David Lat

David Lat is the founder and managing editor of Above the Law. His writing has also appeared in the New York Times, the Wall Street Journal, the Washington Post, New York magazine, Washingtonian magazine, and the New York Observer. Prior to ATL, he launched Underneath Their Robes, a blog about federal judges. Before entering the journalism world, he worked as a federal prosecutor in Newark, New Jersey; a litigation associate at Wachtell, Lipton, Rosen & Katz, in New York; and a law clerk to Judge Diarmuid F. O'Scannlain, of the U.S. Court of Appeals for the Ninth Circuit. David graduated from Harvard College and Yale Law School, where he served as an editor of the Yale Law Journal. He has received several awards for his work on ATL, including recognition as one of the American Lawyer’s Top 50 Big Law Innovators of the Last 50 Years; one of the ABA Journal’s Legal Rebels, a group of pioneers within the legal profession; and one of the Fastcase 50, "the fifty most interesting, provocative, and courageous leaders in the world of law, scholarship, and legal technology." His first book, Supreme Ambitions: A Novel, will be published in 2015. You can connect with David on Twitter and Facebook.

Posts by David Lat

Joseph Collins Joseph P Collins Mayer Brown Rowe Maw Above the Law blog.jpgMany of our Lawyers of the Day tend to be solo or small-firm practitioners from non-major cities. Not so with today’s honoree, Joseph Collins. He’s a partner at Mayer Brown, one of the country’s biggest and most prestigious law firms, and he maintains offices in Chicago and New York.
From an article by Nathan Koppel in the Wall Street Journal (subscription; but also covered at the Law Blog):

In a rare case of a lawyer being charged in connection with the alleged wrongs of a client, Chicago lawyer Joseph Collins was indicted today on fraud and other charges in connection with the 2005 collapse of commodities and derivatives firm Refco Inc.

Federal prosecutors in Manhattan on Tuesday announced 11 counts against Mr. Collins, of the law firm Mayer Brown LLP, in connection with legal work he did for Refco, including documenting a series of “round trip loans” between related entities and outside investors that Refco completed to shift bad debt off its books from the late 1990s to 2005. The discovery of the transactions led to one of the swiftest collapses in Wall Street history.

Phillip Bennett, the former chief executive of Refco, and others have been indicted in connection with the Refco collapse.

“Acting hand-in-hand with Bennett, Collins made affirmative misrepresentations, material omissions, and told deceptive half-truths, all to assist Bennett’s scheme to steal more than $2.4 billion from potential investors,” the indictment said.

Yikes. And the indictment is coming out of the S.D.N.Y. — those guys are badass.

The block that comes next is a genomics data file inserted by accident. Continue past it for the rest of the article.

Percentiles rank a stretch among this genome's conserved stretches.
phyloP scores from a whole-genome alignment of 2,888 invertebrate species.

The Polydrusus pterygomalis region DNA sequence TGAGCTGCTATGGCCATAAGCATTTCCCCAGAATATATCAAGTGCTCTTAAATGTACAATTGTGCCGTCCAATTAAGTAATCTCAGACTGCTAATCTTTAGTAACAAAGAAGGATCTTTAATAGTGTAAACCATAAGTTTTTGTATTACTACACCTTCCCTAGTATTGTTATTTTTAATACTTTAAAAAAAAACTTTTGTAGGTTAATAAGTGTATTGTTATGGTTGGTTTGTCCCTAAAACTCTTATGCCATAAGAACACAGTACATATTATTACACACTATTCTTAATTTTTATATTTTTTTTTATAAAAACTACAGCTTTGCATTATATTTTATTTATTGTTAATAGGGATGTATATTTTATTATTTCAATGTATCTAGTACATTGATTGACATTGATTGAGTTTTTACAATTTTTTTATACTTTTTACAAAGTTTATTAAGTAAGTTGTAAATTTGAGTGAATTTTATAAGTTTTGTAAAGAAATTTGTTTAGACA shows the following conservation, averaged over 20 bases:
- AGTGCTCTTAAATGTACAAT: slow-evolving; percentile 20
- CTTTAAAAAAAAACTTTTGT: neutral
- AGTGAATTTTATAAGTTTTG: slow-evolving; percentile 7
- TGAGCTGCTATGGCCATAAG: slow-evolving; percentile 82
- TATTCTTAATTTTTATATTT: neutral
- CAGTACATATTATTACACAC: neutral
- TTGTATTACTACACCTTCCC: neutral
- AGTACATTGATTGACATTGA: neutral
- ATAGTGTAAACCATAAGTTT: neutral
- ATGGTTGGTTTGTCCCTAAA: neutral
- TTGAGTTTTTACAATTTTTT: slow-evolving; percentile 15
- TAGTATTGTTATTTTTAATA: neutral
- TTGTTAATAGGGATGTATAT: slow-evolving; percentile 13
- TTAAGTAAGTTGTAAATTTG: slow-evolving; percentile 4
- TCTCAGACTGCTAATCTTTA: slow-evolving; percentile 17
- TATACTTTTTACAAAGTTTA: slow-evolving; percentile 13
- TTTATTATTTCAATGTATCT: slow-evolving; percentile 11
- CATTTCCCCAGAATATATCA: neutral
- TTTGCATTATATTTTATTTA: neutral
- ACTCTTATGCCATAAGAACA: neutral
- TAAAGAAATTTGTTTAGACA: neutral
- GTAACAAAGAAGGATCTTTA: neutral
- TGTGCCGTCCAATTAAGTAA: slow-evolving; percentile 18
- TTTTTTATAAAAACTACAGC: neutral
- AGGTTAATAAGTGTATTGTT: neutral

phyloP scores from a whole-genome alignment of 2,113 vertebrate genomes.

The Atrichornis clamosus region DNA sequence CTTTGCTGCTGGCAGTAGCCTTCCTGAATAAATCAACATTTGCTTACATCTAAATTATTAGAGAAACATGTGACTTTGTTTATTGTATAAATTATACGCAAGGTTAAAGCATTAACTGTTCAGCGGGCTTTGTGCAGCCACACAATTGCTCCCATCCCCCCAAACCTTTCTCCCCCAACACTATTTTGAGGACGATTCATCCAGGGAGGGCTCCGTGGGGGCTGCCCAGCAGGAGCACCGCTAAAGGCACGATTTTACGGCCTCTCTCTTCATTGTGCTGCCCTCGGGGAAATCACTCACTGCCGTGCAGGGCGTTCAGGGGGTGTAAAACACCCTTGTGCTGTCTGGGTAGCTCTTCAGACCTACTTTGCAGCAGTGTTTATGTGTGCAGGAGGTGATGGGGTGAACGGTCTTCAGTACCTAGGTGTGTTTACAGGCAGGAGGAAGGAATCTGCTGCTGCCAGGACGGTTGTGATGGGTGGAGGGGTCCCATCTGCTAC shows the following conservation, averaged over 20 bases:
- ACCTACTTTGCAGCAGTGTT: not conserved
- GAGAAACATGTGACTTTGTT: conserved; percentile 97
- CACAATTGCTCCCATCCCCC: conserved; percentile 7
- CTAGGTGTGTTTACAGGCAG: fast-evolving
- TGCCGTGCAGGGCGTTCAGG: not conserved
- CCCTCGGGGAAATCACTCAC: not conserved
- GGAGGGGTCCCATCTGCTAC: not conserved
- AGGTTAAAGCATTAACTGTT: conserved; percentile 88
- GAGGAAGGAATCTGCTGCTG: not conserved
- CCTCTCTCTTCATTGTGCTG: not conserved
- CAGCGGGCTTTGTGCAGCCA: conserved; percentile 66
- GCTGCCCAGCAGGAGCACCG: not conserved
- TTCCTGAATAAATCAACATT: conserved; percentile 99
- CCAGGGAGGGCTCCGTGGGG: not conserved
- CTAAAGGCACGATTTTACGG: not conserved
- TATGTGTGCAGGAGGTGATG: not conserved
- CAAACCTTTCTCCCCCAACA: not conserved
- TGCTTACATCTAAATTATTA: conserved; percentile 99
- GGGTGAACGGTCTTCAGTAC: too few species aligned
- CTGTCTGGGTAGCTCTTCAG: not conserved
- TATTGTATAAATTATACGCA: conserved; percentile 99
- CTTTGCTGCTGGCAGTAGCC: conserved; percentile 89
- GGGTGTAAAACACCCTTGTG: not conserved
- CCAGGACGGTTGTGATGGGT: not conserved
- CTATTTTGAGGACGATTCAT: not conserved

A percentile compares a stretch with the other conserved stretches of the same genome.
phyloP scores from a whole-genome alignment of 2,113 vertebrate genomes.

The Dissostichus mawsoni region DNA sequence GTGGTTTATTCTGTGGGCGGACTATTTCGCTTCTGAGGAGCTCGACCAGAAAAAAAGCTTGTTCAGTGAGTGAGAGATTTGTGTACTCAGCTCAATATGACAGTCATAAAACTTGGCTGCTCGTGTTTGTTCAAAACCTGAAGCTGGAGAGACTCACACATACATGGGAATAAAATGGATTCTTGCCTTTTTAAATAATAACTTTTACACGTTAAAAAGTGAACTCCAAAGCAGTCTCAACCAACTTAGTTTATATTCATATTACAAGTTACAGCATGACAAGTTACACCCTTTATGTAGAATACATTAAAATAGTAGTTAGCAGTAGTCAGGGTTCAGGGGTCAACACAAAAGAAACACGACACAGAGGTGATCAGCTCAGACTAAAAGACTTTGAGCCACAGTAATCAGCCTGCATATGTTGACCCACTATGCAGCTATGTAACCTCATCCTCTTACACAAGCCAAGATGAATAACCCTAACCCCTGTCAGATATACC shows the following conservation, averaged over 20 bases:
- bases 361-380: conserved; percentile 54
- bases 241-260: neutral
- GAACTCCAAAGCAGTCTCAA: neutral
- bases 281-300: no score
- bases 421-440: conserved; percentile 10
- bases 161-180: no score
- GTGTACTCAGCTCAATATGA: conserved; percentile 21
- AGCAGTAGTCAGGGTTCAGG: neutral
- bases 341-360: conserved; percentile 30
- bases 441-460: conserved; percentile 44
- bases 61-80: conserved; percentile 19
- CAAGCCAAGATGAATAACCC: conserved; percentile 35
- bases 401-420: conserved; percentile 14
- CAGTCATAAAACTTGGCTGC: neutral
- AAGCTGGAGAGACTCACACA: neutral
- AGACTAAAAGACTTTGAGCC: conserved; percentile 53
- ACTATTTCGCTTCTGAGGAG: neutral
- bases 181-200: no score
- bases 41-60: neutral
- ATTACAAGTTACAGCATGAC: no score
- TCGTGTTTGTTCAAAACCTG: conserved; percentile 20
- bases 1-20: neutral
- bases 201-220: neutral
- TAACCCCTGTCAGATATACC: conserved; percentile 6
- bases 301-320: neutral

Neither Mr. Collins nor the firm got back to the WSJ in time to comment. But we were able to get a statement from Mayer Brown. Check it out, after the jump.

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associate bonus watch 2007 law firm Above the Law blog.jpgWe’ve heard complaints from numerous associates claiming that their law firms are using vague bonus policies to lowball them on bonuses. While we understand why these associates are upset, we can’t say we’re surprised. The whole point of a bonus policy that contains an element of discretion is the ability to pay some associates less than others — for whatever reason, justified or not.
This is why we regard only a lockstep, non-hours-based match of the Cravath year-end and special bonuses as a “true match.” If a firm reserves the right to tailor associate bonuses — based on billable hours, quality of performance, or any other factor — expect the firm to exercise it.
So we don’t expect to write much about how firms are using slippery bonus memos to pay low bonuses (although we will bring you the results of yesterday’s bonus survey). The intricacies of an individual law firm’s bonus policy tend to be of interest only to people at that particular firm.
We are, however, interested in bright-line distinctions. For example, what firms have rejected special bonuses entirely? It turns out there are a few of them. Last week we received this info:

DLA Piper litigation associates in New York just left a “Coffee Meeting” with Joe Finnerty III, head of New York litigation. He “unofficially” announced that the bonus structure and amount will be exactly the same as last year and that there will be no market “special bonuses.”

Hmm. Did the firm not get paid enough for the Mitchell Report?
And today we received this info:

I’m an associate at McDermott, Will & Emery in the Boston office. We have all just heard through department heads that not only will the firm not issue special bonuses this year, but bonuses this year will be less than half of years past and well well below market.

For example, a 6th year associate (class of 2001) billing between 2000 and 2100 hours will get approximately $5,000. eedless to say, this is less than a first-year associate gets for simply showing up at any other firm. There is not a large or probably even a midsize firm in Boston whose bonuses are anywhere near this low.